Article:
First Drive: Perodua Myvi 1.3 & 1.5, rebirth of an icon

The Perodua Myvi needs no introduction – with more than one million of the compact hatchback on the road, there is a high chance you have driven, sat in, heck, even owned one yourself. You’ll either love them or hate them but you can’t deny that the Myvi has become an automotive icon in Malaysia.

I had the privilege to have owned a first-generation Myvi 1.3 SE as my first car so allow me to reminiscence my time with it. It offered everything I could ever ask for and more – spacious interior, ample performance and most importantly fuss-free ownership. Admittedly, I had some gripes with the car but for its price, it’s fair game.

With the second-generation Myvi, blessed with stylish design and modern interior, it was a clear case of the best made better. Come the all-new third-generation Myvi, Perodua has managed to equip it with features that put most foreign brands to shame and manages it at a fair price point. It’s bigger and better than ever before but the question is, by how much?

Way before the official launch of the car, the media were invited by Perodua to sample the all-new Myvi on their home-ground test track. A little disclaimer before we dive into the drive, the units we sampled were pre-production units but Perodua claims that the cars are very accurate representations of what customers will receive. Other than the pre-production interior trims, the test units get all the features and mechanics of the actual product.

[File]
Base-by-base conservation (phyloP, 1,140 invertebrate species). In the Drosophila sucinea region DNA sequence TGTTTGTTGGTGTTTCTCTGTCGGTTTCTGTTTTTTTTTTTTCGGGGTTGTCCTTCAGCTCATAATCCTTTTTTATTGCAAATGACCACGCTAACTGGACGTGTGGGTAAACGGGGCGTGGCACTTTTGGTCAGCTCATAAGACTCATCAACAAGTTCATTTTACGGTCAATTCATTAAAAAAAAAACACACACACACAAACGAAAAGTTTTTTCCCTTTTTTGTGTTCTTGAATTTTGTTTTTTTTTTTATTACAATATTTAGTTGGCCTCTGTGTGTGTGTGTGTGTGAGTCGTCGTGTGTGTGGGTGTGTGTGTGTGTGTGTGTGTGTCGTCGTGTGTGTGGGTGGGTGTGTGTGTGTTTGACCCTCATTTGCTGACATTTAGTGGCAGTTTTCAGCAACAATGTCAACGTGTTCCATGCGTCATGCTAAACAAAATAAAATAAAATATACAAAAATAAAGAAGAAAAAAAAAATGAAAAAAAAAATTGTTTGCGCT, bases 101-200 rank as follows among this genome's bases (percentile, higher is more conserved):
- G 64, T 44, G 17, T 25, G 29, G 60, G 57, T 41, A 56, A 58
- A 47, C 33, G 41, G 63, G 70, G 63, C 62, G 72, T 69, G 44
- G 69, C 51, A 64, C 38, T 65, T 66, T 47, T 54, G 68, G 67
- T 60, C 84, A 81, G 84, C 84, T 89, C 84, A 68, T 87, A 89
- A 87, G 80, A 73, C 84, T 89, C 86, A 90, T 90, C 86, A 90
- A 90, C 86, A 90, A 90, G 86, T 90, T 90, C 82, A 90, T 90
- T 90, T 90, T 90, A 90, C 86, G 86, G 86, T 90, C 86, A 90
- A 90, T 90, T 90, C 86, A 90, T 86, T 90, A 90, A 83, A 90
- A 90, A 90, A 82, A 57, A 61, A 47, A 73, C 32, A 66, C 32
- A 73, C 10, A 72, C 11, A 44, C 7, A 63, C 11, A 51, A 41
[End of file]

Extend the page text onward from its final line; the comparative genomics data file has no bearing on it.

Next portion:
I had a go in both the 1.3- and 1.5-litre variants and even had a chance to try out Pre-Collision Warning and Pre-Collision Braking of the Advanced Safety Assist system – this is what I’ve gathered in my short stint with the all-new Myvi.

Refined powertrain with ample performance

Under the bonnet you’ll find updated powertrains on both variants – a 1NR-VE 1.3-litre four-cylinder with Dual VVT-i making 94 hp and 121 Nm (4 hp and 4 Nm) and 2NR-VE 1.5-litre four-cylinder Dual VVT-i with 101 hp and 136 Nm. Both engines are paired to a four-speed automatic (E-AT) while the 1.3 Standard G can be had with a five-speed manual.

Off the line, both powertrains feel almost identical while the larger mill provides that extra urgency to climb the revs. Gearshifts are smooth and crisp as expected, with newfound responsiveness. Mash the throttle and the transmission is eager to knock down a gear or two, giving you all of its available twisting force.

The 1.3-litre mill will get you up to the national speed limit in brisk fashion. After all, it only has to pull less than 1 tonne of mass. Sustaining high speeds requires a little more from the 1.3-litre hence should your everyday commute cover more highways, the 1.5-litre would offer better performance and refinement at high speeds.

Driving dynamics on par with international rivals

Perodua has gone to great lengths to improve the overall driving dynamics of the new Myvi. Although the new Myvi’s platform is based on the outgoing Myvi’s platform, Perodua and Daihatsu have thoroughly reworked the chassis resulting in overall improvement of up to 70 per cent. The new chassis now boasts 2.5 times more high-tensile steel, additional bracing and reinforcement resulting in increased overall body rigidity.

At the high-speed section of the test course with average speeds of 80 to 100 km/h, the Myvi remained sure-footed around the bends with minimal body flex. Steering feel was positive with the front wheels turn progressively in relation to your steering input. On the 1.5-litre variants with larger alloys and lower profile tyres (15-inch; 185/55), it gives you greater confidence to carry more speed into the corners although the 1.3-litres with 14-inch alloys are more than capable of carrying ridiculous speeds.